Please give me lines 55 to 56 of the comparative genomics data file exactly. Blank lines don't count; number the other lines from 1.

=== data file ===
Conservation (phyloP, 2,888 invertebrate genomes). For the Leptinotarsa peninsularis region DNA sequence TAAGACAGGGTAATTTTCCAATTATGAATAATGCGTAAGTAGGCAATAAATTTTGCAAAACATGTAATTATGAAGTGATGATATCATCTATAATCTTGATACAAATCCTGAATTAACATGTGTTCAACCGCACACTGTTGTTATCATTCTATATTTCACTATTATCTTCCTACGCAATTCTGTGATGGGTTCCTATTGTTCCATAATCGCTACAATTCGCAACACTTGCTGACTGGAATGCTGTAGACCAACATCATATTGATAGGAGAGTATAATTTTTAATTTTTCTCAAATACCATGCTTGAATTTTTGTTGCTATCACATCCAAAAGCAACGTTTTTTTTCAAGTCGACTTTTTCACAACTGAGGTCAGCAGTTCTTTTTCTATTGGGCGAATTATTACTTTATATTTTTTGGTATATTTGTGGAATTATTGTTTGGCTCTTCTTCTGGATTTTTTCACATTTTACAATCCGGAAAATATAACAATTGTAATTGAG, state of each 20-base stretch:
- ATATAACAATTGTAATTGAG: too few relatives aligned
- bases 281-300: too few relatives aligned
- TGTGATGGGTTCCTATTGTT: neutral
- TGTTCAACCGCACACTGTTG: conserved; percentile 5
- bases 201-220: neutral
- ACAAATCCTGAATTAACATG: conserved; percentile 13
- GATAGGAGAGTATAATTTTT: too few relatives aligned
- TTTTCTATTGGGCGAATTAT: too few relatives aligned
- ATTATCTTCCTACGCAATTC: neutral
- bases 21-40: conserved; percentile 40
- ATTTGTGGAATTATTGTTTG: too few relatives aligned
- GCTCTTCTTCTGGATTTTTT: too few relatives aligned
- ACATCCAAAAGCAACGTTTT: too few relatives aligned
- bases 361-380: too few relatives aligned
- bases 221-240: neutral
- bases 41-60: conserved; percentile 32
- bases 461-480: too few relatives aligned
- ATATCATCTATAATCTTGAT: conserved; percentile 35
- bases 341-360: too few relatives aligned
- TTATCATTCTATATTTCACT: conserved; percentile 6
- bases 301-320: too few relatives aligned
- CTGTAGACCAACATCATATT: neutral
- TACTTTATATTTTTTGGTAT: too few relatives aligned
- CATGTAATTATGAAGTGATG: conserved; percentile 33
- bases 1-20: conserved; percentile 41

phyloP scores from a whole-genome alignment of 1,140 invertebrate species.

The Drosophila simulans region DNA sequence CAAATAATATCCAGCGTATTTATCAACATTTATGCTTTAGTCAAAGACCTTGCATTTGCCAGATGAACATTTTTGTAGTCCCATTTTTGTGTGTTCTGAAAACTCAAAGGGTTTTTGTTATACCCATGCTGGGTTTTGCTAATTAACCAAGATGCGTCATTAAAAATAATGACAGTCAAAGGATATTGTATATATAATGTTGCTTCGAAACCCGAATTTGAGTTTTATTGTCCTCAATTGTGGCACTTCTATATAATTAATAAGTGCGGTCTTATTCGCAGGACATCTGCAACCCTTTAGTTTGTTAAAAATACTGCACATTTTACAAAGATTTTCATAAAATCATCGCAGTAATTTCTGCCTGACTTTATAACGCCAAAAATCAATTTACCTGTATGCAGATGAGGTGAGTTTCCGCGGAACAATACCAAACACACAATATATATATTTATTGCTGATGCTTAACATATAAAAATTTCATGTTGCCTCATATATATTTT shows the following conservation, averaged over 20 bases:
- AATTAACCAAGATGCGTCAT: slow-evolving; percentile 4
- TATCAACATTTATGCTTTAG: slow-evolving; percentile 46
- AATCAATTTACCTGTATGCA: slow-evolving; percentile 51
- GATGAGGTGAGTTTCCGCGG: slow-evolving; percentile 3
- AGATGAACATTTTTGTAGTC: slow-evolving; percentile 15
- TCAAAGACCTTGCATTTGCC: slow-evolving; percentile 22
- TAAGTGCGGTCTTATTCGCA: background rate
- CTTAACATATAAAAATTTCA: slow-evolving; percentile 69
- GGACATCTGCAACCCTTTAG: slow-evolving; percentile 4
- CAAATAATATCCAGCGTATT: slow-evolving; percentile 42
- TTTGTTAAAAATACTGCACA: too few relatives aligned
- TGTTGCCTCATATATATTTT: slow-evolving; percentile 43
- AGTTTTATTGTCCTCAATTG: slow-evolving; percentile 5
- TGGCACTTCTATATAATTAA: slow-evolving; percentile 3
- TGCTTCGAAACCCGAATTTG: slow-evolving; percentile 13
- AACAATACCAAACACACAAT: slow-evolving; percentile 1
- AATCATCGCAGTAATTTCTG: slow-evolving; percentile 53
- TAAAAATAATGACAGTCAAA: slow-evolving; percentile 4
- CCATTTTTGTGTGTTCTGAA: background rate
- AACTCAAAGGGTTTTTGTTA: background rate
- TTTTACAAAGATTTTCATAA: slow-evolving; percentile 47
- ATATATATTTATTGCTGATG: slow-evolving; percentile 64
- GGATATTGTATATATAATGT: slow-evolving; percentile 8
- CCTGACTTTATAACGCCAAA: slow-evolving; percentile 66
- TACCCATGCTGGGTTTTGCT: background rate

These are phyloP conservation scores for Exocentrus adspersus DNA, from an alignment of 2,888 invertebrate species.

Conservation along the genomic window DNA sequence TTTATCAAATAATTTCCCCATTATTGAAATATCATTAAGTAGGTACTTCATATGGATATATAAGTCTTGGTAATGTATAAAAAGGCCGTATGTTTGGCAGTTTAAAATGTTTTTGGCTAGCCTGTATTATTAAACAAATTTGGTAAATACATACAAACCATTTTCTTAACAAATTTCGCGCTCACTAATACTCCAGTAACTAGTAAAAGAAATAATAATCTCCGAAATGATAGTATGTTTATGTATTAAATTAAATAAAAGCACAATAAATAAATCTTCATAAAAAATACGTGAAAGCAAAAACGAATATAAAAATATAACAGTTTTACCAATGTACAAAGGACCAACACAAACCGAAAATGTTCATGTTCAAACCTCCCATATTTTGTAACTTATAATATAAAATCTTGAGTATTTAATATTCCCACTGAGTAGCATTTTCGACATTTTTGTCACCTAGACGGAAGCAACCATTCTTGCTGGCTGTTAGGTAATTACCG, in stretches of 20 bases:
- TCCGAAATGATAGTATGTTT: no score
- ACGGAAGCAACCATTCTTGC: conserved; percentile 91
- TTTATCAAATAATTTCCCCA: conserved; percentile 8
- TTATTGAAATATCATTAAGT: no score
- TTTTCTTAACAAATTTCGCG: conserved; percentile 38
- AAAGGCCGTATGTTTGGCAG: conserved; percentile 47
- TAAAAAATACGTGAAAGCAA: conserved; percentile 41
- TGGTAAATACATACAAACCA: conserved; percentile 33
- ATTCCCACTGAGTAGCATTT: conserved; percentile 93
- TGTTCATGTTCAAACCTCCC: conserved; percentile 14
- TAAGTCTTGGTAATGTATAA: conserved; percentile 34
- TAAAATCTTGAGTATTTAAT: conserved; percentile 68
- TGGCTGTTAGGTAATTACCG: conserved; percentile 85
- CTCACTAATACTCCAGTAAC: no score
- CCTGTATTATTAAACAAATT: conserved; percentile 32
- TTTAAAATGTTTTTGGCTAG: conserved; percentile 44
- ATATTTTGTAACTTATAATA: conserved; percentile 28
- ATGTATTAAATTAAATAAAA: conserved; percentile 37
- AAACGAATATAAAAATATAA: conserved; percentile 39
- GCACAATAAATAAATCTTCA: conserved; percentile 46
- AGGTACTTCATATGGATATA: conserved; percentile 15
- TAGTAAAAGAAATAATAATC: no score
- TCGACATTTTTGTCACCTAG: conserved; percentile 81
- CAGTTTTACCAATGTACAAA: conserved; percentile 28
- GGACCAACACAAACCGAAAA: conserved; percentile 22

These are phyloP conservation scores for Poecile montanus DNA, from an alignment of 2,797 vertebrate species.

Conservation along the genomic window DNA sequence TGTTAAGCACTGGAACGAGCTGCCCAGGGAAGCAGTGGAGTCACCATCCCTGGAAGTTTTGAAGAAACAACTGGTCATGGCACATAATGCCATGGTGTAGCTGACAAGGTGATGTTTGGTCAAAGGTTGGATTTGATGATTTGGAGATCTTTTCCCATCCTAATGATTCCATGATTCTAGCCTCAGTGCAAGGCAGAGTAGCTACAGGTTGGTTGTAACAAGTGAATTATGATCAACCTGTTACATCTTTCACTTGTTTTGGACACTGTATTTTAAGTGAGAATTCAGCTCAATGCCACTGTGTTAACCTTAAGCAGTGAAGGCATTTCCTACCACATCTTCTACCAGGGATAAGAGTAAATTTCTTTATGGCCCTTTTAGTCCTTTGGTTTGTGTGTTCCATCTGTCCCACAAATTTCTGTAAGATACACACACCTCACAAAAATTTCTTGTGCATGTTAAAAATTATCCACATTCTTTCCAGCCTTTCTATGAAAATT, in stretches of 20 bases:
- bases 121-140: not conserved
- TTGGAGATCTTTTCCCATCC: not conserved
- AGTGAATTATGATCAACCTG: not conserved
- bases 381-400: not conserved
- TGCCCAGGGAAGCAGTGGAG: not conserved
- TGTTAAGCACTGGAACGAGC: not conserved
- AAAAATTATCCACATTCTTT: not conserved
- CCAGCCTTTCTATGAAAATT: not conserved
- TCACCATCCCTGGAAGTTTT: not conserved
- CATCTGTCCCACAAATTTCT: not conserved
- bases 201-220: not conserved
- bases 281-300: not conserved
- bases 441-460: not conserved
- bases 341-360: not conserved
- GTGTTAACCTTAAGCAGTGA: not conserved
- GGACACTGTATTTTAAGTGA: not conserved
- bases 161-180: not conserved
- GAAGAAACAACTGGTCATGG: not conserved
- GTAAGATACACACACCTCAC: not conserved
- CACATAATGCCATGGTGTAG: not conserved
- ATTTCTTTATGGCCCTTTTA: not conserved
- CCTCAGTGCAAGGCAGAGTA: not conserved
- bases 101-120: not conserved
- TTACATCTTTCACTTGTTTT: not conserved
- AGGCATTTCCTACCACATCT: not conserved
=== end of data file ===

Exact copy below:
Conservation along the genomic window DNA sequence TTTATCAAATAATTTCCCCATTATTGAAATATCATTAAGTAGGTACTTCATATGGATATATAAGTCTTGGTAATGTATAAAAAGGCCGTATGTTTGGCAGTTTAAAATGTTTTTGGCTAGCCTGTATTATTAAACAAATTTGGTAAATACATACAAACCATTTTCTTAACAAATTTCGCGCTCACTAATACTCCAGTAACTAGTAAAAGAAATAATAATCTCCGAAATGATAGTATGTTTATGTATTAAATTAAATAAAAGCACAATAAATAAATCTTCATAAAAAATACGTGAAAGCAAAAACGAATATAAAAATATAACAGTTTTACCAATGTACAAAGGACCAACACAAACCGAAAATGTTCATGTTCAAACCTCCCATATTTTGTAACTTATAATATAAAATCTTGAGTATTTAATATTCCCACTGAGTAGCATTTTCGACATTTTTGTCACCTAGACGGAAGCAACCATTCTTGCTGGCTGTTAGGTAATTACCG, in stretches of 20 bases:
- TCCGAAATGATAGTATGTTT: no score